#1

Hope everyone is having a grand Sunday morning!

This is just a quickie to see if anyone can help me with a Physics investigation and a bit of theory:

I was investigating how the number of turns of wire that are on an iron core effect the emf seen in the secondary coil when a fixed number are in the primary. Everything went to plan and I think that I got a good set of results, but I'm interested in how power relates to an electromagnet/transformer

I took both Current and Voltage readings so I can calculate it and my graphs of Power vs No. of turns shows a constant relationship, but why exactly does it behave in this way? If anyone can point out the reason, I'd be most grateful

This is just a quickie to see if anyone can help me with a Physics investigation and a bit of theory:

I was investigating how the number of turns of wire that are on an iron core effect the emf seen in the secondary coil when a fixed number are in the primary. Everything went to plan and I think that I got a good set of results, but I'm interested in how power relates to an electromagnet/transformer

I took both Current and Voltage readings so I can calculate it and my graphs of Power vs No. of turns shows a constant relationship, but why exactly does it behave in this way? If anyone can point out the reason, I'd be most grateful

#2

i could have told you abour 6 months ago, i forget now GODDAMMIT!

#3

I thought that conclusion was derivable from the formulas. I think that if you take a glance at them you'll see why.

#4

Well, as far as i know, voltage times current is always the same no matter how many turns are there. Theoretically. In practice, I think that bigger voltage and smaller current give more power as there's less loss due to wire heating and so on.

The reason why power stays the same can be explained in two ways. First - you can't expect to have more (or less) energy in the second than in the first coil...energy cannot be created or destroyed, it can only be transformed. So if the coils aren't heating and losing energy that way, they are equal on both sides. same goes for power, as it is happening in the same time...

Second - voltage grows as the number of turns grow, and current drops as the number of coils grow. So No matter how many turns are there, voltage times current is always the same and that just happens to be the power...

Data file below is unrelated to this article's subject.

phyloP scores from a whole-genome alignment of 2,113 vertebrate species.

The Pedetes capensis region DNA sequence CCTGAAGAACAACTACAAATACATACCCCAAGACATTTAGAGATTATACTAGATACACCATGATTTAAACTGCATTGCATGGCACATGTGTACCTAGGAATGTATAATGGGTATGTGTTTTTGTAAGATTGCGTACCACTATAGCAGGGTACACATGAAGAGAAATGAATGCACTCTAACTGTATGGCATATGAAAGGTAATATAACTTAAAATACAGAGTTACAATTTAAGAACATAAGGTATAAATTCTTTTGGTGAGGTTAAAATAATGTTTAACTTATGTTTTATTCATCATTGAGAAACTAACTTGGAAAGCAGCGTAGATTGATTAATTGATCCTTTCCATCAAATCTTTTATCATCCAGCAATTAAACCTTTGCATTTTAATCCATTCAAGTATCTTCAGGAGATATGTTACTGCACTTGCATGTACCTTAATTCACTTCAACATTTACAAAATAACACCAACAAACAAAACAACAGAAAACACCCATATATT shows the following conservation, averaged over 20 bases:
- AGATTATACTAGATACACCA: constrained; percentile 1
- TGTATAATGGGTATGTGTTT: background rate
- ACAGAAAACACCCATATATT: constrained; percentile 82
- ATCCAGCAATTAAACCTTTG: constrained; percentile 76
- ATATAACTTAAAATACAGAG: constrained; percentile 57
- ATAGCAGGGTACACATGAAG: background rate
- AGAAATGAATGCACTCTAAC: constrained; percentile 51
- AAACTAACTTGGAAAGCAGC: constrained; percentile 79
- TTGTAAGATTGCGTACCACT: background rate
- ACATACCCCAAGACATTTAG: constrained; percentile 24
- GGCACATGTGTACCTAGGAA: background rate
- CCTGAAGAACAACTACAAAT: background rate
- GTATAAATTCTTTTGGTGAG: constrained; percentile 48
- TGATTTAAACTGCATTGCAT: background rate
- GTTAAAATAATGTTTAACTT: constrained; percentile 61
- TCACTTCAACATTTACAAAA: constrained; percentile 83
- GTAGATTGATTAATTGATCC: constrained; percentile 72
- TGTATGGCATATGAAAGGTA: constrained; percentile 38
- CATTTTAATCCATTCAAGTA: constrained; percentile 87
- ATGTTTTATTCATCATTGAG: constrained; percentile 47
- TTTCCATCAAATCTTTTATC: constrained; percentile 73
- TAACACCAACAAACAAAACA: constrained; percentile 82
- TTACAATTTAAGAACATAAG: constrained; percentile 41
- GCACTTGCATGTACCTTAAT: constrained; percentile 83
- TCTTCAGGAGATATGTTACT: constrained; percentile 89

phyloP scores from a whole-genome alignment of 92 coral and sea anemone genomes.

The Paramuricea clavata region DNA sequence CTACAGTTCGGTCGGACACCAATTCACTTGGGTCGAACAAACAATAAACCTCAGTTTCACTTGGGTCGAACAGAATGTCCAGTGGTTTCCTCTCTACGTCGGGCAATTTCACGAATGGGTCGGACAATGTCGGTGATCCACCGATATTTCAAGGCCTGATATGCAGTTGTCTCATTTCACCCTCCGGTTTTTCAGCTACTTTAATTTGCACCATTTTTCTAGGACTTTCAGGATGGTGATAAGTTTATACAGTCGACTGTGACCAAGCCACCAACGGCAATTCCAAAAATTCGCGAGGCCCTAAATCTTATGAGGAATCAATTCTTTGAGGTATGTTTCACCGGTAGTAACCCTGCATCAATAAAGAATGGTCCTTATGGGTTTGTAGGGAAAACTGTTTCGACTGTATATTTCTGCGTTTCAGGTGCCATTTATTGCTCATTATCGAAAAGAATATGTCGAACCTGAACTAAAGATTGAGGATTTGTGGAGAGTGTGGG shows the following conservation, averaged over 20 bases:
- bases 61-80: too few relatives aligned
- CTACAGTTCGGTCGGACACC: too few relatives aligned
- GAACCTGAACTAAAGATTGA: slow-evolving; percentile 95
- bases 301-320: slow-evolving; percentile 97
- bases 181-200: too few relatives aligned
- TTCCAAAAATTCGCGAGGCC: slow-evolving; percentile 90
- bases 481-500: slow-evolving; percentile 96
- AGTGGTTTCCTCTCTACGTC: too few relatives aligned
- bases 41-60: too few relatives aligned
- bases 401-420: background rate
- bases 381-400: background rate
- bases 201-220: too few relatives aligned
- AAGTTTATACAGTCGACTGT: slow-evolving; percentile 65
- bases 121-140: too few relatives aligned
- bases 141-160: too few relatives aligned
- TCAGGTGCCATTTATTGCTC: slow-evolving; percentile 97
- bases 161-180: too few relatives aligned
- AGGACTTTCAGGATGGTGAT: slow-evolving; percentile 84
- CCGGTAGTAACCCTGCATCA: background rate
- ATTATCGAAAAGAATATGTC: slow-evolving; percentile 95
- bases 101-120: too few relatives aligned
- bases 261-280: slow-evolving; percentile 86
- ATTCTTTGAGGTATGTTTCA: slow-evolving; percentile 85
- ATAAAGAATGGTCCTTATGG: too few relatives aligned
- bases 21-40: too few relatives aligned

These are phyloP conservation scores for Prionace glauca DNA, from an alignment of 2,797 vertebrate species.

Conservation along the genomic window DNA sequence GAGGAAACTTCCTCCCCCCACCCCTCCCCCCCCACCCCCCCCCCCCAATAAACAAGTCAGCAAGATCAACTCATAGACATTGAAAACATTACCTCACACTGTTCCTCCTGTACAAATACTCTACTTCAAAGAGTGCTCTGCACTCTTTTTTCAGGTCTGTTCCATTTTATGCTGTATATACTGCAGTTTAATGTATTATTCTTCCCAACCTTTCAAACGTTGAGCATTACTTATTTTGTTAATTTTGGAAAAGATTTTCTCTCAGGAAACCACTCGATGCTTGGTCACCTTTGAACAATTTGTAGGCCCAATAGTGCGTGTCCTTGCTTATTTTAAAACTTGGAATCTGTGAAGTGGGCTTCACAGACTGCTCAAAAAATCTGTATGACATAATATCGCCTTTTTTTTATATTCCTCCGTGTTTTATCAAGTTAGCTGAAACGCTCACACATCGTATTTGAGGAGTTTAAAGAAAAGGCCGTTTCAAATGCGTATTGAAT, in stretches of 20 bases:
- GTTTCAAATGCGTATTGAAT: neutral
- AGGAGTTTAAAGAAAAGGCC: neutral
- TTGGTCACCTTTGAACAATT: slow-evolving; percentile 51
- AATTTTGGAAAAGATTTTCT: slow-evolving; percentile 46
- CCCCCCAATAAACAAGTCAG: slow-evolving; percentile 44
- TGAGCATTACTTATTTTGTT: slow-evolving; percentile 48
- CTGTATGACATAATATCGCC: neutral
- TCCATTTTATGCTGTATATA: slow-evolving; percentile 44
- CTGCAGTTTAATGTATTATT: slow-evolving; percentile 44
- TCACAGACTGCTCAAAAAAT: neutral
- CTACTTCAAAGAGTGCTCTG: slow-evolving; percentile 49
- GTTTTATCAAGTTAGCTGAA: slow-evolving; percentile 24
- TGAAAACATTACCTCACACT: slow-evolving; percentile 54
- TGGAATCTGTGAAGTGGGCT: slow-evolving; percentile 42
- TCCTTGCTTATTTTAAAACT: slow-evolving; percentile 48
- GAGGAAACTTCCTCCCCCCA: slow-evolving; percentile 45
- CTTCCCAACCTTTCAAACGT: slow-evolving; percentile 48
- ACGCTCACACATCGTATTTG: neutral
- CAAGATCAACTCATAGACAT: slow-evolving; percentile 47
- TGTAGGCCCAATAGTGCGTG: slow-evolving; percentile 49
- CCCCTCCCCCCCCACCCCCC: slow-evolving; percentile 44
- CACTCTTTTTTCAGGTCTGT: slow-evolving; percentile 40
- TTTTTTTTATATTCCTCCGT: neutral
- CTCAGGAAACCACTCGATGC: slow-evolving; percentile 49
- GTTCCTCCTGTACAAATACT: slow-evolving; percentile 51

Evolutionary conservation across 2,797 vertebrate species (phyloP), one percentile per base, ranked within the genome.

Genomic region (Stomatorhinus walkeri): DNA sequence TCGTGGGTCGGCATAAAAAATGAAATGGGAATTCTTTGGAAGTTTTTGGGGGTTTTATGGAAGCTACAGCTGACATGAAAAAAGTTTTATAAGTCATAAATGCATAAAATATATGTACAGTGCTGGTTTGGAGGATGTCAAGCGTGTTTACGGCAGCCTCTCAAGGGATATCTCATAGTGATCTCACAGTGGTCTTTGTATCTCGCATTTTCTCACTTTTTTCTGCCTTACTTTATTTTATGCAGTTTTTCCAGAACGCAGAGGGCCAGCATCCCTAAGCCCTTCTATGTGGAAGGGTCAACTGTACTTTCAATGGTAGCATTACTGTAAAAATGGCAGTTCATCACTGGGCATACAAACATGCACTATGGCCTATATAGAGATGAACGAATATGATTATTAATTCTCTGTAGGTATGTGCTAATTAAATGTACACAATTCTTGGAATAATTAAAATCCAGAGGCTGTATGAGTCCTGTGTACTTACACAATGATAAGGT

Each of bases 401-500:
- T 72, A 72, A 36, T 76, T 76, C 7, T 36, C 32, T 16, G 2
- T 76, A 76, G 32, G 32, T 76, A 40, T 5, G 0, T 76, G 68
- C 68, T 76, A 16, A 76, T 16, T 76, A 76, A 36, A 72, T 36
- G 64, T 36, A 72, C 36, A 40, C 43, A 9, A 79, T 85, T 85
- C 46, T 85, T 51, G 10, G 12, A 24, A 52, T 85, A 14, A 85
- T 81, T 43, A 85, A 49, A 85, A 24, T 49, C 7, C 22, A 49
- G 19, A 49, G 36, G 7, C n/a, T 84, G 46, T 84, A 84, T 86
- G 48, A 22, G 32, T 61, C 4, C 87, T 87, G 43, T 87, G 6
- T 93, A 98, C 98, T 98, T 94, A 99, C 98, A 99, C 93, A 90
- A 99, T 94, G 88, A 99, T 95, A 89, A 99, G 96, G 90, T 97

The reason why power stays the same can be explained in two ways. First - you can't expect to have more (or less) energy in the second than in the first coil...energy cannot be created or destroyed, it can only be transformed. So if the coils aren't heating and losing energy that way, they are equal on both sides. same goes for power, as it is happening in the same time...

Second - voltage grows as the number of turns grow, and current drops as the number of coils grow. So No matter how many turns are there, voltage times current is always the same and that just happens to be the power...

#5

Excellent stuff guys, thank you

#6

im sory

WHAAT?

WHAAT?

#7

Aye that point on energy conservation seems sound enough. I think the transformer works because in the first coil there is an alternating current. This generates an magnetic field that fluctuates back and forth. The iron core is a magnetic material and so the fluctuating magnetic field is seen in this core. The other coil of wire is wrapped around this core and the magnetic field induces an alternating current in the second coil because it is moving back and forth. The current induced here depends on the amount of turns the second coil has and therefore the exposure of the coil to the fluctuating magnetic field. Since Power = Energy/Time and also Current x Voltage and energy must be conserved, if a large current is induced in the second coil there will be a small voltage and vice versa.

That's pulling stuff up from a few years ago but I think that's the jist.

That's pulling stuff up from a few years ago but I think that's the jist.